I recently sat down with Michele Bachmann, former congresswoman from Minnesota and former presidential candidate, to glean her insight on the cultural moment we are living in and how Christians can bring biblical answers to our communities.
She pointed out that above even political issues, there is one key cultural issue that Christians must take notice of before entire generations are affected.
“If you look at the movies that are available on a plane, the movies that are available on Netflix, if you look at Amazon, or the offerings on TV channels, it causes your heart to take a deep pause,” Bachmann said.
Content that most Americans considered taboo — even just a decade ago — and would never imagine being appropriate to show on television or across mass media platforms is now largely accepted, even considered mainstream. There even seems to be an unspoken race among content creators to see who can push the envelope the fastest and in the most shocking way.
Bachmann sums the situation up simply, “My greatest concern is for little children. For years we were taught that it was normative in this country to have what was called in loco parentis.”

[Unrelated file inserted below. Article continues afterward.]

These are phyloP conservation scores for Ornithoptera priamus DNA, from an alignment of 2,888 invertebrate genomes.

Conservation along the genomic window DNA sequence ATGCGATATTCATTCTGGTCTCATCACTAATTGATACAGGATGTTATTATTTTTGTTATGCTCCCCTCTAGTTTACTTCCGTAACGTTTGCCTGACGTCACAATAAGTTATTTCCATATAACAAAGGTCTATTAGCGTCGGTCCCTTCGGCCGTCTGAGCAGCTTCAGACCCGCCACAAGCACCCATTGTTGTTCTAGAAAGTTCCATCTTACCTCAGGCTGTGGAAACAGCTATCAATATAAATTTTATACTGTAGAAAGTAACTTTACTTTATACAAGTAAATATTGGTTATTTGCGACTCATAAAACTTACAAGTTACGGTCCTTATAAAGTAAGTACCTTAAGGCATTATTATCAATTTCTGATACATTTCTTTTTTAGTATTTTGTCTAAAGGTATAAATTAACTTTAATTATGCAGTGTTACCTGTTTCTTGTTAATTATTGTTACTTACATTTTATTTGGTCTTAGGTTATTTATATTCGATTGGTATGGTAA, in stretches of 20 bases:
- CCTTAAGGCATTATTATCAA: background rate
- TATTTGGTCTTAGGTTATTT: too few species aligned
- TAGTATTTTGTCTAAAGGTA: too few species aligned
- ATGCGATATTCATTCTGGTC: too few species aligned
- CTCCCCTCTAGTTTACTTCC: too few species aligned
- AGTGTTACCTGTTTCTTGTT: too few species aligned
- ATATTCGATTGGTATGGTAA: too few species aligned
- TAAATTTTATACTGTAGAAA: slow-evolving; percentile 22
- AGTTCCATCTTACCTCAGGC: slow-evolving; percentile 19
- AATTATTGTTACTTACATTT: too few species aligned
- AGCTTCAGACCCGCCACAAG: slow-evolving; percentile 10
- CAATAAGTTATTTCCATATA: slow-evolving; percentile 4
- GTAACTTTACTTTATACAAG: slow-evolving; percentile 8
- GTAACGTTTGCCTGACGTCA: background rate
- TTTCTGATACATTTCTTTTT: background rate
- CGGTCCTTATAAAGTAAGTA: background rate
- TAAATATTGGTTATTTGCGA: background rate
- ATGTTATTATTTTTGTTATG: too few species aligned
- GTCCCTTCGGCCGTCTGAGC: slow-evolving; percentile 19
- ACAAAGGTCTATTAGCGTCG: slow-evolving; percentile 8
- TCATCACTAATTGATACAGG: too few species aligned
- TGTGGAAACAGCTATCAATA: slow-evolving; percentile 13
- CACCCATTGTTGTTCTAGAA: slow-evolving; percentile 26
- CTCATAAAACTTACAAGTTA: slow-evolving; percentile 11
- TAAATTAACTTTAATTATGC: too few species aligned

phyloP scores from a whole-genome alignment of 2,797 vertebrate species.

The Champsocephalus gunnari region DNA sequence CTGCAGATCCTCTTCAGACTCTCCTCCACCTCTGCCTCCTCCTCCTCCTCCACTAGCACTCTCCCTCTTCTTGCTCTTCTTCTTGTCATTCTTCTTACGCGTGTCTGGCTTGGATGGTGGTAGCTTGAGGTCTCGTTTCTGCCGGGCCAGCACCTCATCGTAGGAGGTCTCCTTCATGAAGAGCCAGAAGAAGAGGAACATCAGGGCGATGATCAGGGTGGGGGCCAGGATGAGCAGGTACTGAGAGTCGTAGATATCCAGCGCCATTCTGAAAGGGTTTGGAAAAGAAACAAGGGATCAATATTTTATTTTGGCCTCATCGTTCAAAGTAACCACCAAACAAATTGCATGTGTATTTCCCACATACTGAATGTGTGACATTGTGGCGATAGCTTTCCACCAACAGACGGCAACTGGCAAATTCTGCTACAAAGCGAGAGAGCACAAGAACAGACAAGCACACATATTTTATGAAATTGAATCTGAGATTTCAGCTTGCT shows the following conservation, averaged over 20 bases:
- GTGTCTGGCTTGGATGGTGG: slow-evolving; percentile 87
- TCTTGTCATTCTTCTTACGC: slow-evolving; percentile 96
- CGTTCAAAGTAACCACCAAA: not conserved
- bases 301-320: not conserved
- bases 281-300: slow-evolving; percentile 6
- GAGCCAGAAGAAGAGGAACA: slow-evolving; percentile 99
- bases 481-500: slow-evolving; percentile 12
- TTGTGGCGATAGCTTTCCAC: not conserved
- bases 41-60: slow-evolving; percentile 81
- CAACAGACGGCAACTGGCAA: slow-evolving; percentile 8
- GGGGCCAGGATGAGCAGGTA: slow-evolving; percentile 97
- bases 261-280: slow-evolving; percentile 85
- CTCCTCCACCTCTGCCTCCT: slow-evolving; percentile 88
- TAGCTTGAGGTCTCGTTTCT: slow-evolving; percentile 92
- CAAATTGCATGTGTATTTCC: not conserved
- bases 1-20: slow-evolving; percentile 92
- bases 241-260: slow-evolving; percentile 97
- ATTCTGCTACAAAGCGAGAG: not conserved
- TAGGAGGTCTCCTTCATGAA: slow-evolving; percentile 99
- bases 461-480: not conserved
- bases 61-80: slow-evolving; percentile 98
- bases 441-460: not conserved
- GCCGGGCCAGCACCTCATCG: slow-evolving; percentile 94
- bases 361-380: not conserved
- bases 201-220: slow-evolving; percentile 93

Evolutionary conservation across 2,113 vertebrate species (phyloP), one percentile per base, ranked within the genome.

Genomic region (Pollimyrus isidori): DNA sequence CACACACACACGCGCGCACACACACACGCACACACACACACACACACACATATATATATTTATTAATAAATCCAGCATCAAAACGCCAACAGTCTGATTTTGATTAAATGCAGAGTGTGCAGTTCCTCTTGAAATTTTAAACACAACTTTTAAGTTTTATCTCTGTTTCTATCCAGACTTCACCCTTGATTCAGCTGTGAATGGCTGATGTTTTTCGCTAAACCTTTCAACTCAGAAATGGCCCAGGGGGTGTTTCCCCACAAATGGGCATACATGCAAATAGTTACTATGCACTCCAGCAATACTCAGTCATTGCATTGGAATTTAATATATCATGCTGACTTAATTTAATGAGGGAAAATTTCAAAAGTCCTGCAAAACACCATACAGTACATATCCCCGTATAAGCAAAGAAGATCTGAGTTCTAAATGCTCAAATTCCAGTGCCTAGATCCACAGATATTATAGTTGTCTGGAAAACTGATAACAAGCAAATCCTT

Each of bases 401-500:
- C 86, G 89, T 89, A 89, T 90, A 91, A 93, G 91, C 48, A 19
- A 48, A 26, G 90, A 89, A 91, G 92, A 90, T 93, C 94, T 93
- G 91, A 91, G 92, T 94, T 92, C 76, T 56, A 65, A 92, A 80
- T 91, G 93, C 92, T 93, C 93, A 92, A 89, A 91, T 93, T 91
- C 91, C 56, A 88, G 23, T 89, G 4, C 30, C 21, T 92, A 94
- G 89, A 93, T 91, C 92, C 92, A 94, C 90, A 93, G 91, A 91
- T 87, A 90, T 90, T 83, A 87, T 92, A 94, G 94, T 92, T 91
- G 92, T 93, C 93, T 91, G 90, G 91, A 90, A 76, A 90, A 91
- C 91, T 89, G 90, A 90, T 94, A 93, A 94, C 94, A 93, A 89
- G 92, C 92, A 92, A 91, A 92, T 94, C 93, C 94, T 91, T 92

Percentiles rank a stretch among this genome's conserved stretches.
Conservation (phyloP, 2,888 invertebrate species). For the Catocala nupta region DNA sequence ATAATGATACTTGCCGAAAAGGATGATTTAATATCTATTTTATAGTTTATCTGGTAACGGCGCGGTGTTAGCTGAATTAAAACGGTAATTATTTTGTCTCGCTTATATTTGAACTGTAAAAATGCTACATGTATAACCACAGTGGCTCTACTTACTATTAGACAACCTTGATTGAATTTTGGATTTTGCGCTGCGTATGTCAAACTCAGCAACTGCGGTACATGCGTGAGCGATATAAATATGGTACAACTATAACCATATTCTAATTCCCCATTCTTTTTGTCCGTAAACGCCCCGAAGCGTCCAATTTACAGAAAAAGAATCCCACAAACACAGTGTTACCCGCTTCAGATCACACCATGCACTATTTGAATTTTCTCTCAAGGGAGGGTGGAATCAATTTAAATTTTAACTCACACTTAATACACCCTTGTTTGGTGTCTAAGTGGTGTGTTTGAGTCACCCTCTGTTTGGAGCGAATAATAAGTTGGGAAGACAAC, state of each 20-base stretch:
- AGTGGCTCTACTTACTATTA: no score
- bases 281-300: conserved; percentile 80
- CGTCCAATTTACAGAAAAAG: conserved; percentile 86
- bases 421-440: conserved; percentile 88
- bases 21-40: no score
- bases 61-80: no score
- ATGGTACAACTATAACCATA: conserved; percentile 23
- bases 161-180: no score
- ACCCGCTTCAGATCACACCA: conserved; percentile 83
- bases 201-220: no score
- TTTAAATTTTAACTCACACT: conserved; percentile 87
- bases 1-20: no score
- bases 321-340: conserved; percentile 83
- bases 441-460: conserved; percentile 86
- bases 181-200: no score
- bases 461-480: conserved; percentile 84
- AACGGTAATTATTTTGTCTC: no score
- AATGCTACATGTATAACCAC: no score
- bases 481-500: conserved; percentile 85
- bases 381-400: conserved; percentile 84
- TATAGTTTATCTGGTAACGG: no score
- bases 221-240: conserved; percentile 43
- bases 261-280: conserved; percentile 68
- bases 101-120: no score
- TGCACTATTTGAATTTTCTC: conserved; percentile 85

The phrase she uses here is Latin for “in the place of a parent.” By that she means that the institutions of this nation once saw it as their duty to stand in the place of parents to protect the innocence of children. That was considered a normative, a vanguard, a gold standard for the United States.
Bachmann suggests that entertainment and media companies today seem to give no thought to protecting the innocence of children, but instead more about “violating” them. She told me she is deeply concerned about the next generation because “you can’t unring a bell.”
For example, many children are being exposed to pornography at an alarmingly early age, some as young as 7 or 8. Our youngest are simply incapable of dealing with the information they’re ingesting. That type of illicit content “alters the brain for a little child,” Bachmann points out. “That’s what we really need to be concerned about,” she said, “what our little kids are ingesting — and it’s not good.”
The Congresswoman and I agree. We have to get far more serious about protecting little children. If we are failing to protect the innocence of our children, what can practically be done to address this eroding cultural problem?
Bachmann provides an answer, and her own example of being a mother and foster parent speaks volumes. “There are opportunities all around you if you open up your eyes,” she encouraged.
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SOURCE: Christian Post, Jason Yates